NEW YORK — When former junk bond king Michael Milken is sentenced, his fate will be decided by a soft-spoken newcomer to the federal bench, U.S. District Judge Kimba M. Wood.
As part of the biggest case Wood has handled as a judge, she will preside over highly unusual hearings due to start Thursday--in effect a mini-trial intended to determine if Milken was a habitual law breaker.
Wood, 46, has been a judge only since mid-1988. She arrived on the bench with virtually no experience in criminal law. But so far she has drawn superlative reviews from lawyers who have appeared before her, who say that she has shown exceptional intelligence, grace under pressure and uncommon fairness.
Several of Wood's friends, such as former law partner Molly Boast, say that in deciding Milken's sentence she probably won't be influenced by the extraordinary publicity the case has received. Nor, they say, will Wood be unduly moved by the hundreds of pro- and anti-Milken letters that have flooded into her chambers.
"She's got so much character of her own that, as hard as this one is, she will do the right thing," Boast said. "And it's not because anyone has had any cause to influence her."
Milken, 44, the former head of the Beverly Hills-based junk bond department of Drexel Burnham Lambert, will be sentenced soon on the six felony counts to which he pleaded guilty in April. The counts include conspiracy and fraud involving stock market manipulation and other illegal securities transactions.
He faces a maximum of 28 years in prison. Because the case was filed before new federal sentencing guidelines went into effect, the judge has wide discretion on how much prison time, if any, she will impose.
Wood hasn't been around long enough to gain a reputation for tough or lenient sentences. Besides the Milken case, few if any of the cases she has handled are white-collar crime cases. But Milken's lawyers may find some cause for hope in the sentence she imposed in the case of a New York fish dealer. He was convicted of making interstate telephone calls in which, among other things, he threatened to rip out the eyes of a customer who he contended owed him money.
Defense lawyer Charles Haydon said his client faced up to 20 years in prison for interstate threats by phone. Instead, Wood sent the man away for six months. "She didn't give this guy the kind of sentence she could have," Haydon said.
The slight, youthful-looking judge rarely raises her voice in court. Yet lawyers seem to be on their best behavior in front of her. One reason, several said in interviews, is that her decisiveness and obviously sharp intelligence make them loath to get out of line.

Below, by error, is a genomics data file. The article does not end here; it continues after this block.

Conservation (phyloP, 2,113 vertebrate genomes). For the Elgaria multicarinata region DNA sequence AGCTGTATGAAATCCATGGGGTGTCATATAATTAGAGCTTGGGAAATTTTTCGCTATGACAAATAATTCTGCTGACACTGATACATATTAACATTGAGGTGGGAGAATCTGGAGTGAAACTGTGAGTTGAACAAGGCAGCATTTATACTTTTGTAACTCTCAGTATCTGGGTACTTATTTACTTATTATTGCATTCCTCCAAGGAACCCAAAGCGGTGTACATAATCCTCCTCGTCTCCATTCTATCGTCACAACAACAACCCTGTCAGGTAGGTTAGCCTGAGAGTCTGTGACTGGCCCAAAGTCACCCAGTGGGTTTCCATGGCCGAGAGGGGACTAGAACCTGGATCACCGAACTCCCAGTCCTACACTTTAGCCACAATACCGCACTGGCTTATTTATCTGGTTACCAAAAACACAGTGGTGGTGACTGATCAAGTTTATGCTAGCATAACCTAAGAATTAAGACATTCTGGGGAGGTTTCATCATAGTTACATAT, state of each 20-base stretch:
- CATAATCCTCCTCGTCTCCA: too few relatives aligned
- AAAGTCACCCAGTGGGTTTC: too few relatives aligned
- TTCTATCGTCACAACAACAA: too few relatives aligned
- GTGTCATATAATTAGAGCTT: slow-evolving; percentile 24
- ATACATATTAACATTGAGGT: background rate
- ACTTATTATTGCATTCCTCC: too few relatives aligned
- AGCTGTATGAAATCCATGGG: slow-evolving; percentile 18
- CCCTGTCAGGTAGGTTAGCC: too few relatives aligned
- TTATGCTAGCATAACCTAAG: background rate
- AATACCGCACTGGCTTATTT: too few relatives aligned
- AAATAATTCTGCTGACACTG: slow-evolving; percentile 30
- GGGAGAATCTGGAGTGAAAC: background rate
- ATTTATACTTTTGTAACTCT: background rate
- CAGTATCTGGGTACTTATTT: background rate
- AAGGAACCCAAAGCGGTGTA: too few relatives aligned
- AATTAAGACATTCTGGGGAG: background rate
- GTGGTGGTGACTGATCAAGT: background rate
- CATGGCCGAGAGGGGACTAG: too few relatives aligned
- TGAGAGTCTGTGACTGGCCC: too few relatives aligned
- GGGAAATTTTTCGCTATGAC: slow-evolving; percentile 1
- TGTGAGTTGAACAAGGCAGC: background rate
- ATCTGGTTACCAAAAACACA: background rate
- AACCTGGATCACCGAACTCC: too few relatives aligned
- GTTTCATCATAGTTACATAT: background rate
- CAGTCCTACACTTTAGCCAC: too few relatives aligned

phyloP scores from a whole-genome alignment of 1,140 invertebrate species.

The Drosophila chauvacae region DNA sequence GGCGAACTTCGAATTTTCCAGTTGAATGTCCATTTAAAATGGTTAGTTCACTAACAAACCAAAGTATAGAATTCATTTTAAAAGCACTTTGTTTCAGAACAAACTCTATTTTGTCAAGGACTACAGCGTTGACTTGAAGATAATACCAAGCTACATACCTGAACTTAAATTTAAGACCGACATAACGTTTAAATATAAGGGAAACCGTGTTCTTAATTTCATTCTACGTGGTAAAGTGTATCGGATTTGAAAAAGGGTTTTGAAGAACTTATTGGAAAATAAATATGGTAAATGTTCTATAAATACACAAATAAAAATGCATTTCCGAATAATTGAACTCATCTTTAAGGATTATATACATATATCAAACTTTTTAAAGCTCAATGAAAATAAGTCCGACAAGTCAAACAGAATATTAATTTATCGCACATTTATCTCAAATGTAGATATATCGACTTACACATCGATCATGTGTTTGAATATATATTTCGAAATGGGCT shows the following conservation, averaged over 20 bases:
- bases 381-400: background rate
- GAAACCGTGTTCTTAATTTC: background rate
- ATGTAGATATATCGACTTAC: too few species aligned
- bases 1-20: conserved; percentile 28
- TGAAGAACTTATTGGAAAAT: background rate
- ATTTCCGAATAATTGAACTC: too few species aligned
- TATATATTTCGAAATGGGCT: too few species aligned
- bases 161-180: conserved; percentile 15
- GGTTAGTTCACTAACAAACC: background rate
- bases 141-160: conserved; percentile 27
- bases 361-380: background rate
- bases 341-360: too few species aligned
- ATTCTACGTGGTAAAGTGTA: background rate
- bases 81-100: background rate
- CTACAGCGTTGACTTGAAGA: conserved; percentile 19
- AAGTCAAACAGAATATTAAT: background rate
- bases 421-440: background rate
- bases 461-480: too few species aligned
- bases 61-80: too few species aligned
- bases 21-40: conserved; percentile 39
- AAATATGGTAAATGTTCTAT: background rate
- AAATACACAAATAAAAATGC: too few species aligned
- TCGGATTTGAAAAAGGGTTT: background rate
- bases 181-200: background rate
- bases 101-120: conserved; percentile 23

"She doesn't have to yell," said Debra L. Raskin, a lawyer who appeared before Wood in an age discrimination matter. "I think her secret is being very smart and cutting through the baloney."
In interviews, several lawyers praised Wood's decision to hold the upcoming Milken hearings. The government has demanded that she take into account evidence of additional crimes that Milken allegedly committed beyond the six to which he pleaded guilty. Federal law allows a judge to do so, but only if she first holds hearings in which evidence of the crimes is presented.
In a similar case involving a senior executive of the investment firm Goldman, Sachs & Co. who prosecutors claimed was extensively involved in insider trading, another federal judge in the same courthouse recently refused to hold such hearings. That judge said he would only consider the counts that the executive pleaded guilty to because, he said, hearings inevitably would turn into a full-blown trial, defeating the purpose of a guilty plea and wasting court resources.
Wood, however, said she felt that justice wouldn't be served if she did that in the Milken case. She hit upon a way to hold the hearings but tightly limit their scope. She ordered that they begin almost immediately and gave lawyers a strict time limit on examining their own witnesses. Wood instructed prosecutors not to attempt to prove each additional crime that they contend Milken committed but to focus on just a few transactions as an indication of Milken's character and propensity for breaking the law.
"She's very clever," said Steven Kimelman, a criminal defense lawyer who was in court when Wood ruled on the hearings. "She handled herself as if she had been on the bench for many years."
He also said she seemed unfazed by the big-name defense lawyers who appeared on behalf of Milken and others in the case.
A considerable number of celebrities, titans of business and California public officials have written in to ask her to go easy on Milken when she finally imposes sentence. Other letter writers, outraged by what they view as Milken's pivotal role in the financial excesses of the 1980s, have demanded that the judge show no mercy.